I’ve been a company member with Theater Mitu, a Brooklyn-based arts collective, since 2006, and my fellow company members are my longest and most fruitful collaborators.
For the first six years of my work with the company, we operated in a very standard manner, wherein different people had different roles within the production: I was the sound designer, someone else was the set designer, a different group of people were the performers, etc. However, around 2012 or 2013, the company began to shift from the traditional model and into an anti-disciplinary practice. For me, this manifests as being not only a sound designer, but also a lighting designer, a scenic designer, a performer, a stage manager, a social media liaison...and working alongside other company members also operating in the realms of design, performance, management, and so on.
REMNANT is the result of this practice, and it is such a seamless integration of the entire company’s research and articulation that it is nearly impossible to separate it back into its component parts.
The original, in-person production of REMNANT premiered in 2018 after three years of interviews, research, and development, and was both designed for and inaugurated our arts space in Gowanus, Brooklyn: MITU580. The piece, from its initial conception, was to be a headphone piece, so all sound for the show would be transmitted to the audience over headphones.
This was as much a practical decision as it was an aesthetic one: the piece consisted of three performance “boxes” in a single theater, all activated at the same time. These three boxes operated simultaneously, almost as a single entity, with each performer (myself included) receiving all of their cues and dialogue via in-ear monitors. This enabled us as performers to work in perfect synchronicity with each other and the technical elements. As such, without headphones, an audience member would be inundated with three simultaneous performances.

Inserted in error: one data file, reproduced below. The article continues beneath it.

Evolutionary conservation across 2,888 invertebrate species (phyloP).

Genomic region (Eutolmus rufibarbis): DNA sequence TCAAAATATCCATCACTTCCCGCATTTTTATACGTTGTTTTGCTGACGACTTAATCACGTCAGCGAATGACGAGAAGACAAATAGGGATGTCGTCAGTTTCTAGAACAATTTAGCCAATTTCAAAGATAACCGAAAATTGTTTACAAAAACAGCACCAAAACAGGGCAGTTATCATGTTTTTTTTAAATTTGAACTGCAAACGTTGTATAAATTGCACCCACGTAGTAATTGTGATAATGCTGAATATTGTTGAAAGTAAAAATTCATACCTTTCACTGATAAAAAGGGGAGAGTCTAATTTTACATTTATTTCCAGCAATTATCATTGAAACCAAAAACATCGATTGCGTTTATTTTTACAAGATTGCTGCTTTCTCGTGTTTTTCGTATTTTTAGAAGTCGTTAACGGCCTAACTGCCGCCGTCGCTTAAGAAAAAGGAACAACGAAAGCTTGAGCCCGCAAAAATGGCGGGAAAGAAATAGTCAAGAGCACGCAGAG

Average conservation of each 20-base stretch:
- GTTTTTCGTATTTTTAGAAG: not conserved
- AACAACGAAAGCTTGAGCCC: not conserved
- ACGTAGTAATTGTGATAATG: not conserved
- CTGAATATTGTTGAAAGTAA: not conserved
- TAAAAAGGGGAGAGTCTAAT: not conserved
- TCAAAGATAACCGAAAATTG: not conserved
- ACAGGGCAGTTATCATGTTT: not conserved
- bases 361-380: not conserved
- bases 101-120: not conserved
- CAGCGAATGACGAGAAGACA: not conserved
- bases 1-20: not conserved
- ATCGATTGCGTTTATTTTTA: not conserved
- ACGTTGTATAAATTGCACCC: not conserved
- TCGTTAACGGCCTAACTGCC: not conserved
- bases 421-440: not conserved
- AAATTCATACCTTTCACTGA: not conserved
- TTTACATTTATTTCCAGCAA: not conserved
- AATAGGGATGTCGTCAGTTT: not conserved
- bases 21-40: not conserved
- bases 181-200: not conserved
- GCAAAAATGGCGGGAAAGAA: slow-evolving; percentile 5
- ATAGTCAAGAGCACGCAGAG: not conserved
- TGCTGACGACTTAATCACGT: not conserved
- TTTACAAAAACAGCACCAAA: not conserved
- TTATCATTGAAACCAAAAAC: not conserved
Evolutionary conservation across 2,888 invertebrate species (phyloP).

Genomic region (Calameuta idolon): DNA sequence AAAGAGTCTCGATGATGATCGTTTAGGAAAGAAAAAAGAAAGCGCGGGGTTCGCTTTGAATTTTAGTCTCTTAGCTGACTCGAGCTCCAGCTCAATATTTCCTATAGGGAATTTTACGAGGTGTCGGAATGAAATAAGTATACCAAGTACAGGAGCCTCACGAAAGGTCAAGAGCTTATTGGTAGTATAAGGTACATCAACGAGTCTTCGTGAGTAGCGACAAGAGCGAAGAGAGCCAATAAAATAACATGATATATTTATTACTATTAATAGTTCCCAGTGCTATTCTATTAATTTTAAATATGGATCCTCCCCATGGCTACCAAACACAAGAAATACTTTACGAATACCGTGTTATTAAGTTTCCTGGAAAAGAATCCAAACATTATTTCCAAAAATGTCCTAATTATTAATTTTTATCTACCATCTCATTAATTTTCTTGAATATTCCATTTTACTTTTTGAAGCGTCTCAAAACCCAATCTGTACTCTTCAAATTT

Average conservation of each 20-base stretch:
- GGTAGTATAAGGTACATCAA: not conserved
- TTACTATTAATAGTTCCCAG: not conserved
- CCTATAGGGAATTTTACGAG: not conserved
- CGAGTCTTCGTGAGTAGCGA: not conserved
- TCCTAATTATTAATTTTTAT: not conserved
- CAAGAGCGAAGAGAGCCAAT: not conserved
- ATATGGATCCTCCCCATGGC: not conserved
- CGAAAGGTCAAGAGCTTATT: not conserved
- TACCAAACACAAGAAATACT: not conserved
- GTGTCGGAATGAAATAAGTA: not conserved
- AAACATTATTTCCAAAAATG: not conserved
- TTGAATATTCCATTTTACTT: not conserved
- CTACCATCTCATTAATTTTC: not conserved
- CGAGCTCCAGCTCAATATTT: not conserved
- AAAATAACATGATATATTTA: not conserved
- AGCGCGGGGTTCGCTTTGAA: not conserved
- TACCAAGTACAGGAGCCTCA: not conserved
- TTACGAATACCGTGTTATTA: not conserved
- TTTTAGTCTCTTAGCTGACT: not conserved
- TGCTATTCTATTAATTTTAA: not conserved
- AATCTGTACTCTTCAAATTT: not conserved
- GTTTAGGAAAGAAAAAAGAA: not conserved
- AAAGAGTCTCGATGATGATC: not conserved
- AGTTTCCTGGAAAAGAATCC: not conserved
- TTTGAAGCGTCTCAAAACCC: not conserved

The aesthetic decision to use headphones, however, came first. Creating a piece about loss, death, and war, the piece required an intimacy that a traditional theater piece with loudspeakers cannot achieve. We needed the ability to whisper into your ear and bring you into the emotional center of these painful, emotionally-charged topics.
We are a company that engages with technology in a way that is fundamental to the process. There is no sense of “we’ll flesh it out later.” The elements all need to be considered and addressed by company members when presenting work. As such, we feel ideally placed and ready to explore the new possibilities that are contained within the limitations created by COVID-19.
When our planned fall touring of REMNANT was cancelled due to the pandemic, we realized it was the perfect project to reconceive in the digital realm. The aim for </remnant> was never to encapsulate a “live” performance, but to take the base material—the research, the aesthetic, the physicality—and re-envision it for the medium in which it would be presented: a fully digital experience. It was important to us that this not manifest as a filming of a live performance, but instead as a piece of interactive digital art.
The first task for me was simply to recreate the original piece in a format I could work on more smoothly. I began by recreating the QLab file (a massive 2,300 cue file with MIDI, OSC, network, and audio cues which ran all three boxes asynchronous and simultaneously) in Logic, pulling all the audio content I needed. Once I had reconstructed all three performance spaces, I reached out to the other company members and asked them to record the text they would normally have spoken live in the piece.